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Cardinal Pell’s promise to victims of abuse

Vatican treasurer Cardinal George Pell has promised to help lower suicide rates among people who were abused by Catholic priests as children.

Cardinal Pell (above) met privately with a group of survivors who flew to Rome to watch him testify to an Australian Royal Commission into child abuse. The cardinal gave his evidence from Rome via video link due to ill health.

David Ridsdale, spokesman for the survivors, said they had ‘an honest dialogue’ at Thursday’s meeting.

“There were no formalities… it was extremely personal in terms of what everyone was allowed to say and responded to,” he said. “This has been a very long, long process and this is just another step in that it doesn’t change drastically the reality of institutional systemic abuse across the world that was covered up, it doesn’t change that.”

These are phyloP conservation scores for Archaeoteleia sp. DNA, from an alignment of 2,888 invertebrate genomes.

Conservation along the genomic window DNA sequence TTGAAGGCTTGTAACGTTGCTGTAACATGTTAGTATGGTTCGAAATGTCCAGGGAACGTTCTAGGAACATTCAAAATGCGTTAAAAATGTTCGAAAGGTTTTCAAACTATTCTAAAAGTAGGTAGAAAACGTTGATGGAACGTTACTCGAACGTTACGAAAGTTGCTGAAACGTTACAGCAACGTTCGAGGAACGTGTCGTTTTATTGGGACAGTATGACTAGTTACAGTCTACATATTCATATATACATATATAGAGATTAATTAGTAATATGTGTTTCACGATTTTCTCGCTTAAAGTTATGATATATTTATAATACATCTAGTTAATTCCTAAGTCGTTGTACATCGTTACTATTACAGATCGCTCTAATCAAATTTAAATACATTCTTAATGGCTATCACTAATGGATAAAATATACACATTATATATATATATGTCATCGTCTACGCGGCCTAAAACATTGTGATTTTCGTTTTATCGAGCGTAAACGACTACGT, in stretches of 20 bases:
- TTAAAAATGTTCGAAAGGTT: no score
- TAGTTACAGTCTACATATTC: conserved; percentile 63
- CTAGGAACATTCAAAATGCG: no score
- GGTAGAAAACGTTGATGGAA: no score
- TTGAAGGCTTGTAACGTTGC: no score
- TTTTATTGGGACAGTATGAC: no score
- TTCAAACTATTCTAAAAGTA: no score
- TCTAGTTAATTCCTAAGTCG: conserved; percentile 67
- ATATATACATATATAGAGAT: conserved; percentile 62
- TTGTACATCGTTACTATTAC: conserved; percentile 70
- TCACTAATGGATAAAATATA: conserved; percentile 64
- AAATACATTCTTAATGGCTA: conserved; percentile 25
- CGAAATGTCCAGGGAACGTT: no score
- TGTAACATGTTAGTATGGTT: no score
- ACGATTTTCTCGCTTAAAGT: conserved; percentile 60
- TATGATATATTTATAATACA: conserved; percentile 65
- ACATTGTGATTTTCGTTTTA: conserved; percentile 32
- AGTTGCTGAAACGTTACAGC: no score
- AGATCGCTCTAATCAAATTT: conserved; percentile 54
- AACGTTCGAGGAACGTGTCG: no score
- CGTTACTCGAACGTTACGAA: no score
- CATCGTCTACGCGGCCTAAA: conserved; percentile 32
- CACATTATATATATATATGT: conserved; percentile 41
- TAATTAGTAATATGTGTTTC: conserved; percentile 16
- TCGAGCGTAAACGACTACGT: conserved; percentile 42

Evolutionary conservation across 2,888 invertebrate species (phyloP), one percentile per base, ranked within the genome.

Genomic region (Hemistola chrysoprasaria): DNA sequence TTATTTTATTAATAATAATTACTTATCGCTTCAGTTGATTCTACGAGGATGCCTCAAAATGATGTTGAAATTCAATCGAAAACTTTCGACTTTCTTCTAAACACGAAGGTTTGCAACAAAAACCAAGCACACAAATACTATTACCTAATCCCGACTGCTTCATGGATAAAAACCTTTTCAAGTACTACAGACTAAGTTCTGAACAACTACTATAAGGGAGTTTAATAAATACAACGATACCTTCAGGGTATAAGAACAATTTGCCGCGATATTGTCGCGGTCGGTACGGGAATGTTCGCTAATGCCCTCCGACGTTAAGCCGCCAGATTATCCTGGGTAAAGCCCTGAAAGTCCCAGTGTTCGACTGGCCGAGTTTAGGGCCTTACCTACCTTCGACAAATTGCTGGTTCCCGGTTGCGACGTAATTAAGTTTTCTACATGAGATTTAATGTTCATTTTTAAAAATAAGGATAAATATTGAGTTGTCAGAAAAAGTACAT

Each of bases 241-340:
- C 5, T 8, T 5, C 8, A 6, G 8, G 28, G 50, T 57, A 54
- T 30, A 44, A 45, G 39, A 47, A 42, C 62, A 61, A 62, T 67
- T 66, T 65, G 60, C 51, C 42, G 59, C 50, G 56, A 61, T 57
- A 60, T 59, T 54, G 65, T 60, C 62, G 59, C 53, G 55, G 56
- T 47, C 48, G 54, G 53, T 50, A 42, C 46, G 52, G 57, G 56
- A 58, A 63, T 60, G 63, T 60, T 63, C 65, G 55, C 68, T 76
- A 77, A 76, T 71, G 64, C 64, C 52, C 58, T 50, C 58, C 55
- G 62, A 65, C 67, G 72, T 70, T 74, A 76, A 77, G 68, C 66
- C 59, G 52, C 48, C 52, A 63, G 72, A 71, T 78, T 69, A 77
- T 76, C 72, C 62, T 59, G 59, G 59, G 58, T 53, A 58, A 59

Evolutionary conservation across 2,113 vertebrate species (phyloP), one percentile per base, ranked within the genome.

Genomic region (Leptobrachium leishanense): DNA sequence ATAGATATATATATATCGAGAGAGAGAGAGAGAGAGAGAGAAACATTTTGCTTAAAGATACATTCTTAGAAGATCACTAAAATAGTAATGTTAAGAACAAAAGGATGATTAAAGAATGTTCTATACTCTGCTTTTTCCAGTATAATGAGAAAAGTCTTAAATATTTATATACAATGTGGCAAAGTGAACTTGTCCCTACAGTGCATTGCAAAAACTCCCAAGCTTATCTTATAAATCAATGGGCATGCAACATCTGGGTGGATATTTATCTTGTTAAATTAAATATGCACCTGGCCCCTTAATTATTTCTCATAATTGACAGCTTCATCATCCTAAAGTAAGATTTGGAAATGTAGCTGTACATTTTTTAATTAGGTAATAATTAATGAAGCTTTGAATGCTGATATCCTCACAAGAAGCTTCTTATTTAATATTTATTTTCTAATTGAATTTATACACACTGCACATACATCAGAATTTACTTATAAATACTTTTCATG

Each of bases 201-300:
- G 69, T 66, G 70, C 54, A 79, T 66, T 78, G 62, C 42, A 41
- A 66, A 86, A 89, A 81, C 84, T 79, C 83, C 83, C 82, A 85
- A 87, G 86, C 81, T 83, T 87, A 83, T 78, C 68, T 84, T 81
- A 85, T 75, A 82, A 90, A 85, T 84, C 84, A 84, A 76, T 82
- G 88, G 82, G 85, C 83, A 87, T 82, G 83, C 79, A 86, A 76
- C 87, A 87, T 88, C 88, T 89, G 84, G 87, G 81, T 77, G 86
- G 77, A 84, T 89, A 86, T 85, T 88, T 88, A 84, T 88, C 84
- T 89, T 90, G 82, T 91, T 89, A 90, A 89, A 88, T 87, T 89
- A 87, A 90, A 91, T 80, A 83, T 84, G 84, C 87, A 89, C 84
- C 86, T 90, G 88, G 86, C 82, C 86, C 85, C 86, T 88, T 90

The group initially refused to see the cardinal, but said they met on a ‘level playing field’ after some conditions surrounding the discussion were removed.

Cardinal Pell described the two-hour-long meeting as ‘hard,’ ‘honest’ and ‘occasionally emotional.’ He told reporters he was committed to working with the group to help stop suicides and end suffering.

“One suicide is too many,” he said. “And there have been many such tragic suicides.”

On his fourth day of testimony on Thursday, Cardinal Pell admitted that a student told him a priest was ‘misbehaving with boys’ in the 1970s. He told the Royal Commission into Institutional Responses to Child Sex Abuse that he did not act because the student did not ask him to do anything about the complaint.

The cardinal also said it was a ‘disastrous coincidence’ that five paedophiles came to be at the same school and parish in Ballarat in Victoria state the 1970s. The Catholic Church in Australia has already accepted that there were hundreds of cases of abuse by paedophile priests over more than 80 years.

The cardinal later said that he won’t resign from his role in charge of reforming Vatican finances.

“No, I wouldn’t resign,” he said, when asked by journalist Andrew Bolt in a live interview with Sky News Australia. “That would be taken as an admission of guilt.”

“I mean, if the Holy Father asked me too, I’d point this out, but I’d do whatever he wanted.”



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